The difficulty in control and regulation of Islamic financial institutions arises from the fact that the countries involved in this sector does not have all the same approach intended to create new methodologies and techniques of risk management. However, efforts for standardization, regulation and supervision of these institutions have intensified since some years. And through the role played by the Islamic Development Bank (IDB), several internationally acceptable norms and procedures have been developed and participate in strengthening of the architecture of the sector in various countries.
There are also several other international Islamic institutions which work for the definition of financial standards compliant with Sharia and their harmonization between different countries, the most influent are the Accounting and Auditing Organization for Islamic Financial Institutions (AAOIFI), the Islamic Financial Services Board (IFSB), the International Islamic Financial Market (IIFM), the Liquidity Management Center and International Islamic Rating Agency (IIRA).
AAOIFI, founded in Bahrain in 1991, formulates standards in several domains, including corporate governance, accounting and minimum working capital requirements.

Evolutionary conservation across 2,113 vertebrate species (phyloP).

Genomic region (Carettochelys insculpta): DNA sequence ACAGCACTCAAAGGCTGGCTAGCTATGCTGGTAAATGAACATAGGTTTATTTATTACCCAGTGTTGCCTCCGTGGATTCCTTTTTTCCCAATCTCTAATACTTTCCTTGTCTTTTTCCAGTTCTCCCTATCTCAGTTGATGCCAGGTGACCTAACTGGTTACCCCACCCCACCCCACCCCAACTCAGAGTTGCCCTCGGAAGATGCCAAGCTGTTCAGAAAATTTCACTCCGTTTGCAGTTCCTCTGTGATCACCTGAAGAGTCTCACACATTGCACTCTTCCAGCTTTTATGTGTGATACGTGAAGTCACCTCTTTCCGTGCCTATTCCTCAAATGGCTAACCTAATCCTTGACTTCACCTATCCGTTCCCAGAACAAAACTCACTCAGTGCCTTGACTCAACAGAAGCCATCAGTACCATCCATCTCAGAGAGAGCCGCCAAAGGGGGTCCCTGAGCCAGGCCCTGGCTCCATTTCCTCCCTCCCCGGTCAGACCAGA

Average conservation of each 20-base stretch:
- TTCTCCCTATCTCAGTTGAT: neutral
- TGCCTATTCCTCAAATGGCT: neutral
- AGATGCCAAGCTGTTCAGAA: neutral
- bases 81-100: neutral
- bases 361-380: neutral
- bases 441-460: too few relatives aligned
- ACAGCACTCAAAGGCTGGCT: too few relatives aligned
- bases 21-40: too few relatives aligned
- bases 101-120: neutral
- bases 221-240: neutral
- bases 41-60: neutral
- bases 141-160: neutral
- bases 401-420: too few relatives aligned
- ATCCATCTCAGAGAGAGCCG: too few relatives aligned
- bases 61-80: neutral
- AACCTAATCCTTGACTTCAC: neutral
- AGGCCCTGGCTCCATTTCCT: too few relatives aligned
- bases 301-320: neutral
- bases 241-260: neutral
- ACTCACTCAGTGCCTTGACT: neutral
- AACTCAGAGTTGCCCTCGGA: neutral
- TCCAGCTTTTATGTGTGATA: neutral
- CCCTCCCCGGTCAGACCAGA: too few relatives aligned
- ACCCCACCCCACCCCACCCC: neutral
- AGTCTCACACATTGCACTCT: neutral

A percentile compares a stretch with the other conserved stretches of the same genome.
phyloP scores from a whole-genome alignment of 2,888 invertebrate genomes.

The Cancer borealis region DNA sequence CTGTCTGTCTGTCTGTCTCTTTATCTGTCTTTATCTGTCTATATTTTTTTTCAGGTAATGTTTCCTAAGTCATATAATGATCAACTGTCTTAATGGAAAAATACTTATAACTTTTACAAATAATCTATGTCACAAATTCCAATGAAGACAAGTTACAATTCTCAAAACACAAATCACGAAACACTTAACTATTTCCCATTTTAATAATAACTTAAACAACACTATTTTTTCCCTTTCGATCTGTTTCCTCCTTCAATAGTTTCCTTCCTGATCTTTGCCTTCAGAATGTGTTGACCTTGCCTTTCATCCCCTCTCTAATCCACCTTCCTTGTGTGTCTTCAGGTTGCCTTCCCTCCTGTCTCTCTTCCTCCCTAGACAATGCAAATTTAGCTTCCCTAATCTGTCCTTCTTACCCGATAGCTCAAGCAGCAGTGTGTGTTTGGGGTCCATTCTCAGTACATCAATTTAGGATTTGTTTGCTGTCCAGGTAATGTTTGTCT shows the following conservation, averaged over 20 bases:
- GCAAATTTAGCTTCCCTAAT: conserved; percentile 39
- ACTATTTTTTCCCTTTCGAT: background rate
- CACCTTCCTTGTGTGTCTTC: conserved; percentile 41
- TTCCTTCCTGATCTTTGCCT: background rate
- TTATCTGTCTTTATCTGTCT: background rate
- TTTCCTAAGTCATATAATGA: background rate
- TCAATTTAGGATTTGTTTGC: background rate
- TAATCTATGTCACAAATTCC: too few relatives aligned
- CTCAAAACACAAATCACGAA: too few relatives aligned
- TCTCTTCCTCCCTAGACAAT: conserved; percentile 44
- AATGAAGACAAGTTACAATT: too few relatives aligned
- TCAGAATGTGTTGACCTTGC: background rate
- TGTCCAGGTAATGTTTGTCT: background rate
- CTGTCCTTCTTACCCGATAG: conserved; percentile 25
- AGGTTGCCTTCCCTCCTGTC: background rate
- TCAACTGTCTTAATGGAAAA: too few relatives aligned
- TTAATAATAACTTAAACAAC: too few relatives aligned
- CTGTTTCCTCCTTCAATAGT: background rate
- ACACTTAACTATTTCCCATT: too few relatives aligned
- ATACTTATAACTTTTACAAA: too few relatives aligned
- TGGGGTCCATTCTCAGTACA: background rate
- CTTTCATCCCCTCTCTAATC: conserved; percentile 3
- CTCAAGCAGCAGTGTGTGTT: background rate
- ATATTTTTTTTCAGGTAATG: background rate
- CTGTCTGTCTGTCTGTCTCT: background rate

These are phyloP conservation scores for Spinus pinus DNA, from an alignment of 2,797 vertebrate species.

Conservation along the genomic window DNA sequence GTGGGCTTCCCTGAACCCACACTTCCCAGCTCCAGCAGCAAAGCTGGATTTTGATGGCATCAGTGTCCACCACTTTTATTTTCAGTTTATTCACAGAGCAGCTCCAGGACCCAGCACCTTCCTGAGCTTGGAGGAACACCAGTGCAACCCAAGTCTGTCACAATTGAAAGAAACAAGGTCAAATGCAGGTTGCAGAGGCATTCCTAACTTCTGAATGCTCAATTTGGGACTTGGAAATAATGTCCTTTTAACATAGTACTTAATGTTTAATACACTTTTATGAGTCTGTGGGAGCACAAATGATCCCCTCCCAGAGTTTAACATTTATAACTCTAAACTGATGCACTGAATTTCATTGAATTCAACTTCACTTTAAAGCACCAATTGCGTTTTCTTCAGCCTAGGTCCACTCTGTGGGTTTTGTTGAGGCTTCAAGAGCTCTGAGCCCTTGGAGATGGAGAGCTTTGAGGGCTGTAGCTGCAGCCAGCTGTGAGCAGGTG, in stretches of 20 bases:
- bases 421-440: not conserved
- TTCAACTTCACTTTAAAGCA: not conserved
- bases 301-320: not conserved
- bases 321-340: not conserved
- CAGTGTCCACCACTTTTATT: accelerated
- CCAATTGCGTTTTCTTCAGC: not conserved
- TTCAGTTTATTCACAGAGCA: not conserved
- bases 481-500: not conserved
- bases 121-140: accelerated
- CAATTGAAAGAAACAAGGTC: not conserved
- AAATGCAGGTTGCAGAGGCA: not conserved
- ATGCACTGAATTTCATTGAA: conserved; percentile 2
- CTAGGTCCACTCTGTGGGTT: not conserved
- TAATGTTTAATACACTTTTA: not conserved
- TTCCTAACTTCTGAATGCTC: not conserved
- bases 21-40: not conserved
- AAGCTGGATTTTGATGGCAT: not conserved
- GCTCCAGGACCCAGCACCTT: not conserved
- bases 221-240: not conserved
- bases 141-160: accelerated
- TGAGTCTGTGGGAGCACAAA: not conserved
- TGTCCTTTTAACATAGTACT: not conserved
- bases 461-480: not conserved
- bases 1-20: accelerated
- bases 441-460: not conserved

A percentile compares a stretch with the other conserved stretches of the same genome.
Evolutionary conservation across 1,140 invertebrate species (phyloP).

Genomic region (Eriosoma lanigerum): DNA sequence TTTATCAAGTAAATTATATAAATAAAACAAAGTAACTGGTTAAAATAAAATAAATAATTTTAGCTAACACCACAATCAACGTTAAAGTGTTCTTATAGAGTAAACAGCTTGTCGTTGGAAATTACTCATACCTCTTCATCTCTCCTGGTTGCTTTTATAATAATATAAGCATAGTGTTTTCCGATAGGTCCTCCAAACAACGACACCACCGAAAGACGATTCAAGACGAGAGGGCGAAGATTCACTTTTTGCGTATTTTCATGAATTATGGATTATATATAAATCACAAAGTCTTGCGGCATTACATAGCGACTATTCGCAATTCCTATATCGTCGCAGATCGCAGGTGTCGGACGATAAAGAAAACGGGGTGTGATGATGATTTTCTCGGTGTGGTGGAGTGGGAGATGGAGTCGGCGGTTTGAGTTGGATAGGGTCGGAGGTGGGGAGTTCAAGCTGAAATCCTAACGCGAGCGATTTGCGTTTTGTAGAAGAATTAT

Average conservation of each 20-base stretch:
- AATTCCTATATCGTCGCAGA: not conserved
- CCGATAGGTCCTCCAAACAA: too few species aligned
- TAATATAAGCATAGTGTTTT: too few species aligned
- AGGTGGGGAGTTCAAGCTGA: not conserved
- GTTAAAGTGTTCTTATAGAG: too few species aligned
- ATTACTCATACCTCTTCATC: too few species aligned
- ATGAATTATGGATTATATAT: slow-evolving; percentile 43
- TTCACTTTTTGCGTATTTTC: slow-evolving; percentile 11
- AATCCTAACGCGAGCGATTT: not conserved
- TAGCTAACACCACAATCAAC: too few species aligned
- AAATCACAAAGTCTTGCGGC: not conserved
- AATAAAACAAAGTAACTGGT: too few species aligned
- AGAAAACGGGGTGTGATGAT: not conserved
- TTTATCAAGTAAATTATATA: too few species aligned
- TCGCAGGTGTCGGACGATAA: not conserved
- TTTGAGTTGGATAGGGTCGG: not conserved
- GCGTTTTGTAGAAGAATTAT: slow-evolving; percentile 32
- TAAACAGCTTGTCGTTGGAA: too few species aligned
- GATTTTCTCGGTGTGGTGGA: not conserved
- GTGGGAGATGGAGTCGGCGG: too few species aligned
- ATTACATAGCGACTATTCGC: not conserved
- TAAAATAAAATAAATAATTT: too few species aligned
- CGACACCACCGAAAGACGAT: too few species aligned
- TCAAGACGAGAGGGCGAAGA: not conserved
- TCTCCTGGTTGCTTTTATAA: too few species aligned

IFSB, created in 2002, is a standardization organization which has 195 members (September 2010), of which 52 regulatory and supervisory authorities, 6 intergovernmental organizations and 137 market stakeholders operating in 40 jurisdictions. It produces standards, guiding principles and technical notes pertaining to a certain number of areas: risk management, working capital adequacy, corporate governance, prudential surveillance process, transparency and market discipline, consideration of financial instruments Halals in the ratings, development and conduct of the money market.
IIFM was created by central banks and monetary authorities in Bahrain, Brunei, Indonesia, Malaysia, Sudan and Islamic Development Bank. Headquartered in Saudi Arabia, is an infrastructure institution whose mission is the establishment, development, self-regulation and promotion of Islamic capital and money markets.
IIRA is the only rating agency that evaluates the Islamic banking sector. Created in 2002 in Bahrain, it aims to promote the entry of Islamic institutions in international markets. Its researches have enabled to develop several standards related to the levels of transparency and identification of risk profiles.
From its side, the International Monetary Fund (IMF) issued recommendations to Islamic financial institutions several times, particularly through its Financial Sector Assessment Program (FSAP) and its reports on the standards and codes. The recommendations are intended for compliance of financial and prudential Islamic standards with the reference documents of Basel (1, 2 and 3) and IAS/IFRS Committee, and thus ensure better governance and stability of the banking system.